8 Dec 2011


Jenny Matlock
more participants at Jenny Matlock's Alphabet Thursday

Although English was the origin of the today's American, with the centuries there are a few differences in the languages now. For example :

Eiderdown - Before Brits started to sleep under duvets, they would cover their sheets and blankets with an eiderdown. Similar to a comforter it does not have a removable cover and is just there to add extra warmth and to look nice.

En-suite - If an American looks at Bed & Breakfast listings in the UK he might see reference to an en-suite. This is the bathroom and means that it is connected directly to the bedroom and therefore not shared.

Bathroom - Again, the clue is in the name. In a British house, you will find a bath in the bathroom. (In smaller houses there may also be a toilet). So when an American asks for going to the bathroom - he is not answering a call of nature - he is going for a bath ! Always causes problems when Americans visit the UK.

Toilet - For Americans, the Brits are not so shy about their use of the word toilet. In fact, it is perfectly reasonable to ask for the toilet in the most classy of establishments. An American visitor asked for the bathroom, shortly to return complaining there was no toilet there. Of course there wasn't ! That is in the toilet ! For some reason, it's also called a restroom although nobody is resting in one yet!

Couch - Sofa for Americans. America has some of the largest furniture in the world, yet the only sofa too small to make love in, is called a Love Seat !

Garden - is not the vegetable patch or the flower beds. The garden is the yard. Americans may think it was odd that Brits spend so much of the summer sitting in the garden!

In one anecdote, a young man, in the course of a passionate courtship, tells his American girlfriend, "I'll give you a ring tomorrow." All he meant was that he would call her by telephone. But she understood him to have offered betrothal, and the relationship didn't survive the misunderstanding.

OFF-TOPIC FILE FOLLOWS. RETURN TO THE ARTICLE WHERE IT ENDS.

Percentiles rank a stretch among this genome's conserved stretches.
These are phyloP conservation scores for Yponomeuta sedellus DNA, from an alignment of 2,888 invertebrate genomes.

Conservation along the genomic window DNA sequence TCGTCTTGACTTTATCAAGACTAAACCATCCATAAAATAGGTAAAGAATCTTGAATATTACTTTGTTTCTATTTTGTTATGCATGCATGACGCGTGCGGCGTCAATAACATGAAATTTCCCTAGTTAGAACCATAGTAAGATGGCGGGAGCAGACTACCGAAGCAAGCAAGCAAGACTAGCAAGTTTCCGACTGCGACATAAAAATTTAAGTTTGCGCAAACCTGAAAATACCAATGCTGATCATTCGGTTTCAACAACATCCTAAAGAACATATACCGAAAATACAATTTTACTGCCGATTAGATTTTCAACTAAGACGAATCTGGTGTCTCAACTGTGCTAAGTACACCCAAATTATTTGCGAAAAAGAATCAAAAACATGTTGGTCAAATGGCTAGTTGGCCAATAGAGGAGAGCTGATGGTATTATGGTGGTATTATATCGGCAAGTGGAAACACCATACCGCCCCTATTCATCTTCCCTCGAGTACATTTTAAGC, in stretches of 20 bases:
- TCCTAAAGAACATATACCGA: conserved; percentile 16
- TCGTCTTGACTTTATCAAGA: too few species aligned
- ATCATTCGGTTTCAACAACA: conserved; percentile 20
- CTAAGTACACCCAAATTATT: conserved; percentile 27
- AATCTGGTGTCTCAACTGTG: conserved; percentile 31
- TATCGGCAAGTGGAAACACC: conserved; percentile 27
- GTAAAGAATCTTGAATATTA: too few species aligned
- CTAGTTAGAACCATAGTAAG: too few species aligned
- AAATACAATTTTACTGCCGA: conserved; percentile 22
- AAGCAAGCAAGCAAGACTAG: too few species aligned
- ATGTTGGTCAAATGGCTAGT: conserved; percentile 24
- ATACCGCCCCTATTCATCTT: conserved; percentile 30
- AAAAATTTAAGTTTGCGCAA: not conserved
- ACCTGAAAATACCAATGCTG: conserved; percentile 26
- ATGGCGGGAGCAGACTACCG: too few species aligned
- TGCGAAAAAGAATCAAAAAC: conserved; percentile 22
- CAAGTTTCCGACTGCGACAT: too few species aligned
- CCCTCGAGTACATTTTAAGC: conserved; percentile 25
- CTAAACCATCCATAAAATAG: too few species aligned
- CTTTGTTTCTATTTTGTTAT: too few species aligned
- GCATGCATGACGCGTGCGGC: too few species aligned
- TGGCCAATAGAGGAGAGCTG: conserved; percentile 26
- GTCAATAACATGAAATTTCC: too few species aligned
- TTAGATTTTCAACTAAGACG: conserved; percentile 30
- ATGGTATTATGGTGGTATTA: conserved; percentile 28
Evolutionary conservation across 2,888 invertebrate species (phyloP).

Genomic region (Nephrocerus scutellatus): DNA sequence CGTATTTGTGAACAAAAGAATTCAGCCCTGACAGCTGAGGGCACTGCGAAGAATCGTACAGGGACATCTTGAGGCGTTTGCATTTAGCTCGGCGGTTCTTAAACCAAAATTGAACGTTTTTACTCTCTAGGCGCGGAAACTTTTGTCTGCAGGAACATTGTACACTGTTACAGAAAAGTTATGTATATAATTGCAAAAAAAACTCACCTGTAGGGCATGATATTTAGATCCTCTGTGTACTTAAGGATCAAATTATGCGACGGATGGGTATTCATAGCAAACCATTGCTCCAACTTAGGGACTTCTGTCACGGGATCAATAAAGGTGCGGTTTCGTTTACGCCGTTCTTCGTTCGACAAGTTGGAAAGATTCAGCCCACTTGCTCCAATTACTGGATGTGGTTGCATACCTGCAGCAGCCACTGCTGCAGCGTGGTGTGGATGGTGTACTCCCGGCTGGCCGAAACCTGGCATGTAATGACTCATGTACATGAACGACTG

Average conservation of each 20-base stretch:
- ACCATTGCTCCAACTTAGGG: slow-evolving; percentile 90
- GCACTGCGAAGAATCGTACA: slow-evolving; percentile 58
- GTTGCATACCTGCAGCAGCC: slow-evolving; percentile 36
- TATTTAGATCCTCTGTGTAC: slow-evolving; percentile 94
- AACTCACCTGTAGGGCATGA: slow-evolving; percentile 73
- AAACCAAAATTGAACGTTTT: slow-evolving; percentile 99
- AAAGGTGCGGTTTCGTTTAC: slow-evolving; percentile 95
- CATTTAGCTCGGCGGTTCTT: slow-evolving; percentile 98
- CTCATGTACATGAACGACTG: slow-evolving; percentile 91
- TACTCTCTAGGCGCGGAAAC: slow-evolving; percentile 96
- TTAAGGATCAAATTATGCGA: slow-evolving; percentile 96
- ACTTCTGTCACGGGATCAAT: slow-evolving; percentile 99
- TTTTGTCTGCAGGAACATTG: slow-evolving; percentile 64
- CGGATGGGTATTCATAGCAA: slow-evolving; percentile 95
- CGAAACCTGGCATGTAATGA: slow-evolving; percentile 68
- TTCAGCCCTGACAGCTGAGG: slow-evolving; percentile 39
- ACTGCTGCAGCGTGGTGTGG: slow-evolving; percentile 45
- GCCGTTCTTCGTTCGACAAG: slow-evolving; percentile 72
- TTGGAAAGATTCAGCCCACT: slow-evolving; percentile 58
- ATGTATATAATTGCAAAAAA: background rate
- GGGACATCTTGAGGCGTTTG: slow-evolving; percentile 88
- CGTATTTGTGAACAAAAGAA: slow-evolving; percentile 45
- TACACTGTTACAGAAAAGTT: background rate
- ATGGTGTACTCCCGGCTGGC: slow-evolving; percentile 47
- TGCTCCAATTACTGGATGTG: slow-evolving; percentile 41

Then there's the hotel that failed to understand an English guest who called to say he had left his "trousers in the wardrobe." Translators had to be summoned before the hotel staff finally cottoned on: "Oh, you've left your pants in the closet. Why didn't you say so in the first place?"

The English drive on a Motorway, while the Americans use the Highway which is exactly the same for a car. And if your car has problems the English opens the bonnet, while the American opens the hoot.


  1. Some people have problems but I never did .I like the term sweets for candy for example .I find the Aussi dialect harder cause it mixes with the native lingo

  2. Two countries divided by a common language!
    Good post, Happy A-T.

  3. Another difference is directly above my comment. It is the use of the word "bin" for "trash."

    One thing that really annoys me is when people use the Aussie expression "no worries." They think it sounds clever, I suppose, but I don't.

  4. Language is fun, isn't it? I enjoyed this E post!


  5. My fave...the loveseat...too small to make love. Fun posting. Ta ta.

  6. This was a fun post. It's interesting how language differences can create confusion or conflicts. Thanks for sharing!

  7. English in its many forms... In the Philippines when you want a toilet you ask for the comfort room. Now that I think is clever! :-)

  8. Superb ‘E’ post – language is truly such fun!

    Have a great weekend too,

    Here’s mine

  9. Fascinating observations of those word comparisons....if we lived in colonial times or near Williamsburg, Virginia, one would ask for the "necessary room."

    What a fun post!

  10. That was fun. I have learnt the American version of words now after 8 years living with a Yank :)

  11. Don't get me started on the restrooms, washrooms or whatever they want to call it: it's a toilet!

  12. Nice to learn about all these differences!! must be the same between France and Canada!

  13. This was a fun read. I remember being in England and using the adjective "spunky" and finding myself in an embarrassing situation!

  14. Great post, having travelled and lived in different countries is amazing how different the English language can be.

  15. You are all wrong...it is the toot or the loo!!!!!
    I did enjoy this thank you

  16. It's amazing how the same language can be so different from one place to another! Very fun post.

  17. Hello Gattina.
    I smiled all the way through this post. I'm American, my wife British. Sometimes, she'll come up with the weirdest things & I'll ask her what she means...her reply (I quote) "It's an English thing, you wouldn't understand!" Drives me crazy! I shouldn't complain though, because it's all her English mannerisms & that beautiful accent that I love.
    lol...Julienne is right too...toilet in English is the loo!
    Fun post.
    Thanks for sharing.

    For ref:
    Eleven Roses And You

  18. What an entertaining post! My first boyfriend was English and his Mom Scottish. I loved hanging out at their house even though much of the time I had to keep saying, "Ummm....what?"

    Language differences are really fascinating.

    This was such a charming link!

    Thanks for sharing it.



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